CRUSHER: We'll need to be sure that you're familiar with the shuttle's
controls and Doctor Reyga's modifications.
JO'BRIL: I'm an accomplished pilot. It will be no problem.
CRUSHER: Well, what do you think?
REYGA: I am gratified, Doctor Jo'Bril. And there will be no difficulty
in operating the metaphasic controls. The system will activate
automatically as you approach the star.
CRUSHER: Well, then. We'll proceed with the demonstration at fifteen
hundred hours. We'll meet on the Bridge.
CRUSHER [OC]: It wasn't exactly an enthusiastic response to Doctor
Reyga's technology, but given the circumstances and the scientist's
quarrelsome personalities, I was quite pleased.
CRUSHER: I thought that went well, didn't you?
REYGA: Thanks to you, Doctor.
CRUSHER: I didn't do anything.
REYGA: This is an opportunity I would never have
had without you, and I promise you, I'll never forget it.
CRUSHER: Some of the scientists still seem a little doubtful, but after
the demonstration I'm sure they'll come around.
REYGA: Well, if there's anything I'm used to, it's scepticism. After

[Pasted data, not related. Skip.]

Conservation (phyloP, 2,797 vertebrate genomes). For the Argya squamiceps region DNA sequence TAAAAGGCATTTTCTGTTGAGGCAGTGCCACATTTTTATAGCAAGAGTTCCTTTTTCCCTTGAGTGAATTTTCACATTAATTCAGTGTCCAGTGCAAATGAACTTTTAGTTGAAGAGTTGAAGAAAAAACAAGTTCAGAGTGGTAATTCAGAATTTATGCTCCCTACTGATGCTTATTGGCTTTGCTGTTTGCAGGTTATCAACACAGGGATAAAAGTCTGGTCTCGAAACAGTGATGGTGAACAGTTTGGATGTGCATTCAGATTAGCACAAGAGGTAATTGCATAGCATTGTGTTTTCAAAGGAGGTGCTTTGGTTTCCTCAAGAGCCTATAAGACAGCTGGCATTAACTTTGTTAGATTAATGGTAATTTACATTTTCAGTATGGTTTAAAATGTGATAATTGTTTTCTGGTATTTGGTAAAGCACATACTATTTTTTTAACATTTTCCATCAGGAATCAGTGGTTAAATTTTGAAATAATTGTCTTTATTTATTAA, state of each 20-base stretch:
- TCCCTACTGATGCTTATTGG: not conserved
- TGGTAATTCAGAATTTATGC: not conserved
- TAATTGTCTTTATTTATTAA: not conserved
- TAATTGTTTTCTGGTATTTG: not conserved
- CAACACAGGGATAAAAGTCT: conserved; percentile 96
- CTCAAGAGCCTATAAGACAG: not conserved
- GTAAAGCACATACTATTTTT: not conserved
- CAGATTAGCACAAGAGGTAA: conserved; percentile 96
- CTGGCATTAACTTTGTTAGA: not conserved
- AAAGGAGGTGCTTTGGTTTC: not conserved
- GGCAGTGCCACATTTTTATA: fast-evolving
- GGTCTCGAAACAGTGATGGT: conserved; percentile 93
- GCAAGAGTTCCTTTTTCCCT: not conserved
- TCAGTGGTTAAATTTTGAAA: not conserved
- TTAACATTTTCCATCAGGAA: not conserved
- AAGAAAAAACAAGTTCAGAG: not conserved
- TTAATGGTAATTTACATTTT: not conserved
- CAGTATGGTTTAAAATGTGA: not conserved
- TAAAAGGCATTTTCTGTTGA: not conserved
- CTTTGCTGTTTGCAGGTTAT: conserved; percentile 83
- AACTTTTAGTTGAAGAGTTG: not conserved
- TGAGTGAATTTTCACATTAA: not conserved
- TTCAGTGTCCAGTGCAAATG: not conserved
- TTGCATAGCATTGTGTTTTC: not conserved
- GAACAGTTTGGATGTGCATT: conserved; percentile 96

all, a Ferengi scientist is almost a contradiction in terms. No, don't
deny it. I know how the Ferengi are regarded.
CRUSHER: I still expect the scientific community to be a little more
open than they seem to be.
REYGA: The metaphasic shield is a breakthrough in technology. Many
scientists have tried to develop it. It's only natural that there would
be some resistance.
CRUSHER: You mean jealousy. I know. I wondered if that might account
for Doctor T'Pan's attitude. She's been working on subspace shielding
technology for years and you've beaten her to the punch.
REYGA: I'm really not interested in competition. All I want is to be
acknowledged. Respected as a scientist. This invention will finally do
CRUSHER [OC]: I figured the hard part was over. I'd stepped out on a
limb and it hadn't broken.
(the scientists are at the back of the Bridge, at
the science stations)
CRUSHER [OC]: Not bad for my first venture into scientific diplomacy.
DATA: Captain, the shuttle has been launched.
PICARD: On screen. Open a channel.
JO'BRIL [on viewscreen]: I am one million kilometres from the star's
corona. Proceeding at three quarters impulse. I should reach it in
approximately three minutes.
REYGA: The metaphasic shielding has begun to form.
DATA: External temperature is zero point nine million Kelvins and
rising. Radiation levels are nearing ten thousand rads.
REYGA: That should have no effect on the shuttle cabin.
CRUSHER: That's right. Temperature in the cabin is twenty one degrees
Celsius and the radiation levels are normal.
JO'BRIL [on viewscreen]: Wait. I'm reading elevated neutrino levels in
REYGA: Those are from the subspace field that's encapsulating the